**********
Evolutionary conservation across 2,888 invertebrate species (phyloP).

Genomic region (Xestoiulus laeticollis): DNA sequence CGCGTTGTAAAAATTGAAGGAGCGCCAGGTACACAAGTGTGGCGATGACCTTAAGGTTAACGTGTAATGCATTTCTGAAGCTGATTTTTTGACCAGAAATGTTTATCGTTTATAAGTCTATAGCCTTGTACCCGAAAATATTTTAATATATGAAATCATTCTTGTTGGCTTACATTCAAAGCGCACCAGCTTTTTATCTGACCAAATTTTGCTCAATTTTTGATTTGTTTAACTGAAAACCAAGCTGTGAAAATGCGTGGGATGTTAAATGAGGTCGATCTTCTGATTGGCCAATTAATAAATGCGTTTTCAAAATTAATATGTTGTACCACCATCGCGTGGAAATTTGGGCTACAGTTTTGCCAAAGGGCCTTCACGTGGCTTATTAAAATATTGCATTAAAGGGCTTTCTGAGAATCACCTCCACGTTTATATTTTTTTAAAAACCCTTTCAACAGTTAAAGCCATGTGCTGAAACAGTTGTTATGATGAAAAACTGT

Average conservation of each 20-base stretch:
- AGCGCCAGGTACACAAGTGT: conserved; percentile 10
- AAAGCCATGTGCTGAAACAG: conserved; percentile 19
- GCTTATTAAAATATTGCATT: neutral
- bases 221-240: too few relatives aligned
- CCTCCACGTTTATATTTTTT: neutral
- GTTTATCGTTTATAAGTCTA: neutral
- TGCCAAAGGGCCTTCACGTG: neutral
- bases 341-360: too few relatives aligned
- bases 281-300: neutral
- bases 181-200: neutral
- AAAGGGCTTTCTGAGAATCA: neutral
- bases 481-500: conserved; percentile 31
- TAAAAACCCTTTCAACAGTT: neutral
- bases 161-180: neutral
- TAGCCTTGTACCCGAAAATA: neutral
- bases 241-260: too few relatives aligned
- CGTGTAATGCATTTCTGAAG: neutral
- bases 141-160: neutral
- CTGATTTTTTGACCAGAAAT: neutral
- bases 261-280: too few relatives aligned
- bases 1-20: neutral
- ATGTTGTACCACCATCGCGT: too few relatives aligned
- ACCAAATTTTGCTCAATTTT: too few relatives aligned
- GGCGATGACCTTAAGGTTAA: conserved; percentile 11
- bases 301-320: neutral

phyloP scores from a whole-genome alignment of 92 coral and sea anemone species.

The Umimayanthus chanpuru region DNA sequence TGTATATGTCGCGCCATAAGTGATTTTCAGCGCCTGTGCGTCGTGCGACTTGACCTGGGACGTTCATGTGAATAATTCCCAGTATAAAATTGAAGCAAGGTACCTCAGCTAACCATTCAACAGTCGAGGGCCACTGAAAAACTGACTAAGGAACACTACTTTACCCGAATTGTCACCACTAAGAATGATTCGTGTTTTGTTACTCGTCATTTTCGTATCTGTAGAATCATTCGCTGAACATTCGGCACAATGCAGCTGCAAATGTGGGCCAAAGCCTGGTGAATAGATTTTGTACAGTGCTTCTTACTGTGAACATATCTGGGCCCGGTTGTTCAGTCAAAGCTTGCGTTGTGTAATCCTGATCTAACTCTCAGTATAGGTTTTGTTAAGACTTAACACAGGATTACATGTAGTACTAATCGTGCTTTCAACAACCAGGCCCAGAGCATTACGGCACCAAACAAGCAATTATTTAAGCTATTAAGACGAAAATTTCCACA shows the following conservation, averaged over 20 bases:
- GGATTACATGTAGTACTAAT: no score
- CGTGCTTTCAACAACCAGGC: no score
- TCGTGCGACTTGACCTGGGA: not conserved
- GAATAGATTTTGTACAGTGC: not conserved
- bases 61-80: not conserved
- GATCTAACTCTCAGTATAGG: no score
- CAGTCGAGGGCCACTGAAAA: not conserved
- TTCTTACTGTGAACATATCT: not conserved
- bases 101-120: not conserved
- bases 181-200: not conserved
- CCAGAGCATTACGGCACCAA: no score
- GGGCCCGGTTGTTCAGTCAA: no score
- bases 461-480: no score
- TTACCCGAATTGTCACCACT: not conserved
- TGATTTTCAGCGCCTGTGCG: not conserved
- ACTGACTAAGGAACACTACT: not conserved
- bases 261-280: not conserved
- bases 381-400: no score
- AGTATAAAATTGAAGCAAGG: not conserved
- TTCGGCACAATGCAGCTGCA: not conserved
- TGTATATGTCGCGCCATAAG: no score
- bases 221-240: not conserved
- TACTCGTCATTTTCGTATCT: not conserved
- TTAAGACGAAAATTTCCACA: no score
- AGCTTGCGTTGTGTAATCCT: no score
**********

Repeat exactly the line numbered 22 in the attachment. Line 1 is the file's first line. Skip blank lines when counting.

- CTGATTTTTTGACCAGAAAT: neutral